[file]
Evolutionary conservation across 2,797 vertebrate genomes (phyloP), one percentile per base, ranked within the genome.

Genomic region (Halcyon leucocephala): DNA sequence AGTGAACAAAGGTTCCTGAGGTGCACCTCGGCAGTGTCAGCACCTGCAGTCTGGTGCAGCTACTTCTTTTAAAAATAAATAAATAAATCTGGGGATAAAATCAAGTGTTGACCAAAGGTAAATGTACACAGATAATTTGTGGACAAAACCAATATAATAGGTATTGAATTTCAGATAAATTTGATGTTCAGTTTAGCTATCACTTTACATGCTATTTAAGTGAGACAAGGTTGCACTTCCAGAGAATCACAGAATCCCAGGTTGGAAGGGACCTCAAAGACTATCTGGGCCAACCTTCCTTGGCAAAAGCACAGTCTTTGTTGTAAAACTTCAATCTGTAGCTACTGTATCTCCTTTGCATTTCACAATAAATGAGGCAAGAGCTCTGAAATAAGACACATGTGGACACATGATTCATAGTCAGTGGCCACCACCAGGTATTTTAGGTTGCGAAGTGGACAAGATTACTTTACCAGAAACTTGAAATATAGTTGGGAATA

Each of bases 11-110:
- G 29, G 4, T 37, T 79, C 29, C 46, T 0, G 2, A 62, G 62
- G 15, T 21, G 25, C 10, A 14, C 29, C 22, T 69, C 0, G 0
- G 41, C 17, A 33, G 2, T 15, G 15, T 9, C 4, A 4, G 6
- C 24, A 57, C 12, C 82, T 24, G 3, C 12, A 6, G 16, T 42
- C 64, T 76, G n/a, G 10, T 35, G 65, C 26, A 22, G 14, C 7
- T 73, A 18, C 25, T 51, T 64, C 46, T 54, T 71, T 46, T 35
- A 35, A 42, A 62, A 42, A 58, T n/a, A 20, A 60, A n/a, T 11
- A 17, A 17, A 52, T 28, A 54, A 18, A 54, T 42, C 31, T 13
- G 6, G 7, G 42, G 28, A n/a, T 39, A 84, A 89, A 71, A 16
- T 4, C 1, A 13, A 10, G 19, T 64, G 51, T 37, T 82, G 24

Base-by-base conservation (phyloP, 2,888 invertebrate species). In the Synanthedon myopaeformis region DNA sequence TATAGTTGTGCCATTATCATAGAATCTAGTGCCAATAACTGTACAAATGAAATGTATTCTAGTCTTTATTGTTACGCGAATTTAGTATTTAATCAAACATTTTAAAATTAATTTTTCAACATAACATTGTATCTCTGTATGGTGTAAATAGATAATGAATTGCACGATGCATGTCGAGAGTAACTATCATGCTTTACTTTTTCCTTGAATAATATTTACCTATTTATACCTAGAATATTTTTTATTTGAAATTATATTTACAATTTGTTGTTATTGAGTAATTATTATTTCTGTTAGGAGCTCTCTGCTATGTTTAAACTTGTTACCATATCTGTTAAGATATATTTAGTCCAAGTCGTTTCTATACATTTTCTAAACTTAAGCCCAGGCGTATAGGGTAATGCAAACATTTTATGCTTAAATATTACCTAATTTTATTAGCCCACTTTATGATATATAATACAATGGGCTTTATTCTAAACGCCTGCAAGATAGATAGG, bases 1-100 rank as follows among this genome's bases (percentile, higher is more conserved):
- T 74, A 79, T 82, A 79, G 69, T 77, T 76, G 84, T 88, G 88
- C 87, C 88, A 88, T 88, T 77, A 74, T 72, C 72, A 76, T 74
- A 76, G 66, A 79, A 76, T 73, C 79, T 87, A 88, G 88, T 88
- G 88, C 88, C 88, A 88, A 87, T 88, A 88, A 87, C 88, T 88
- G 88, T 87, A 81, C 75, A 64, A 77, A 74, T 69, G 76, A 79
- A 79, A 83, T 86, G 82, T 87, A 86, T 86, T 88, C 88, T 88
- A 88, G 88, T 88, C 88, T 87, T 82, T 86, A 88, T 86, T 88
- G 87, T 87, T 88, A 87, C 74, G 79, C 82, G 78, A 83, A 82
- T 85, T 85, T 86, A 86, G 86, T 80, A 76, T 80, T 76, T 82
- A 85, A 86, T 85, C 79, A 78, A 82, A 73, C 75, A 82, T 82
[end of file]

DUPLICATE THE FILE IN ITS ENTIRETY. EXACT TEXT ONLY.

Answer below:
Evolutionary conservation across 2,797 vertebrate genomes (phyloP), one percentile per base, ranked within the genome.

Genomic region (Halcyon leucocephala): DNA sequence AGTGAACAAAGGTTCCTGAGGTGCACCTCGGCAGTGTCAGCACCTGCAGTCTGGTGCAGCTACTTCTTTTAAAAATAAATAAATAAATCTGGGGATAAAATCAAGTGTTGACCAAAGGTAAATGTACACAGATAATTTGTGGACAAAACCAATATAATAGGTATTGAATTTCAGATAAATTTGATGTTCAGTTTAGCTATCACTTTACATGCTATTTAAGTGAGACAAGGTTGCACTTCCAGAGAATCACAGAATCCCAGGTTGGAAGGGACCTCAAAGACTATCTGGGCCAACCTTCCTTGGCAAAAGCACAGTCTTTGTTGTAAAACTTCAATCTGTAGCTACTGTATCTCCTTTGCATTTCACAATAAATGAGGCAAGAGCTCTGAAATAAGACACATGTGGACACATGATTCATAGTCAGTGGCCACCACCAGGTATTTTAGGTTGCGAAGTGGACAAGATTACTTTACCAGAAACTTGAAATATAGTTGGGAATA

Each of bases 11-110:
- G 29, G 4, T 37, T 79, C 29, C 46, T 0, G 2, A 62, G 62
- G 15, T 21, G 25, C 10, A 14, C 29, C 22, T 69, C 0, G 0
- G 41, C 17, A 33, G 2, T 15, G 15, T 9, C 4, A 4, G 6
- C 24, A 57, C 12, C 82, T 24, G 3, C 12, A 6, G 16, T 42
- C 64, T 76, G n/a, G 10, T 35, G 65, C 26, A 22, G 14, C 7
- T 73, A 18, C 25, T 51, T 64, C 46, T 54, T 71, T 46, T 35
- A 35, A 42, A 62, A 42, A 58, T n/a, A 20, A 60, A n/a, T 11
- A 17, A 17, A 52, T 28, A 54, A 18, A 54, T 42, C 31, T 13
- G 6, G 7, G 42, G 28, A n/a, T 39, A 84, A 89, A 71, A 16
- T 4, C 1, A 13, A 10, G 19, T 64, G 51, T 37, T 82, G 24

Base-by-base conservation (phyloP, 2,888 invertebrate species). In the Synanthedon myopaeformis region DNA sequence TATAGTTGTGCCATTATCATAGAATCTAGTGCCAATAACTGTACAAATGAAATGTATTCTAGTCTTTATTGTTACGCGAATTTAGTATTTAATCAAACATTTTAAAATTAATTTTTCAACATAACATTGTATCTCTGTATGGTGTAAATAGATAATGAATTGCACGATGCATGTCGAGAGTAACTATCATGCTTTACTTTTTCCTTGAATAATATTTACCTATTTATACCTAGAATATTTTTTATTTGAAATTATATTTACAATTTGTTGTTATTGAGTAATTATTATTTCTGTTAGGAGCTCTCTGCTATGTTTAAACTTGTTACCATATCTGTTAAGATATATTTAGTCCAAGTCGTTTCTATACATTTTCTAAACTTAAGCCCAGGCGTATAGGGTAATGCAAACATTTTATGCTTAAATATTACCTAATTTTATTAGCCCACTTTATGATATATAATACAATGGGCTTTATTCTAAACGCCTGCAAGATAGATAGG, bases 1-100 rank as follows among this genome's bases (percentile, higher is more conserved):
- T 74, A 79, T 82, A 79, G 69, T 77, T 76, G 84, T 88, G 88
- C 87, C 88, A 88, T 88, T 77, A 74, T 72, C 72, A 76, T 74
- A 76, G 66, A 79, A 76, T 73, C 79, T 87, A 88, G 88, T 88
- G 88, C 88, C 88, A 88, A 87, T 88, A 88, A 87, C 88, T 88
- G 88, T 87, A 81, C 75, A 64, A 77, A 74, T 69, G 76, A 79
- A 79, A 83, T 86, G 82, T 87, A 86, T 86, T 88, C 88, T 88
- A 88, G 88, T 88, C 88, T 87, T 82, T 86, A 88, T 86, T 88
- G 87, T 87, T 88, A 87, C 74, G 79, C 82, G 78, A 83, A 82
- T 85, T 85, T 86, A 86, G 86, T 80, A 76, T 80, T 76, T 82
- A 85, A 86, T 85, C 79, A 78, A 82, A 73, C 75, A 82, T 82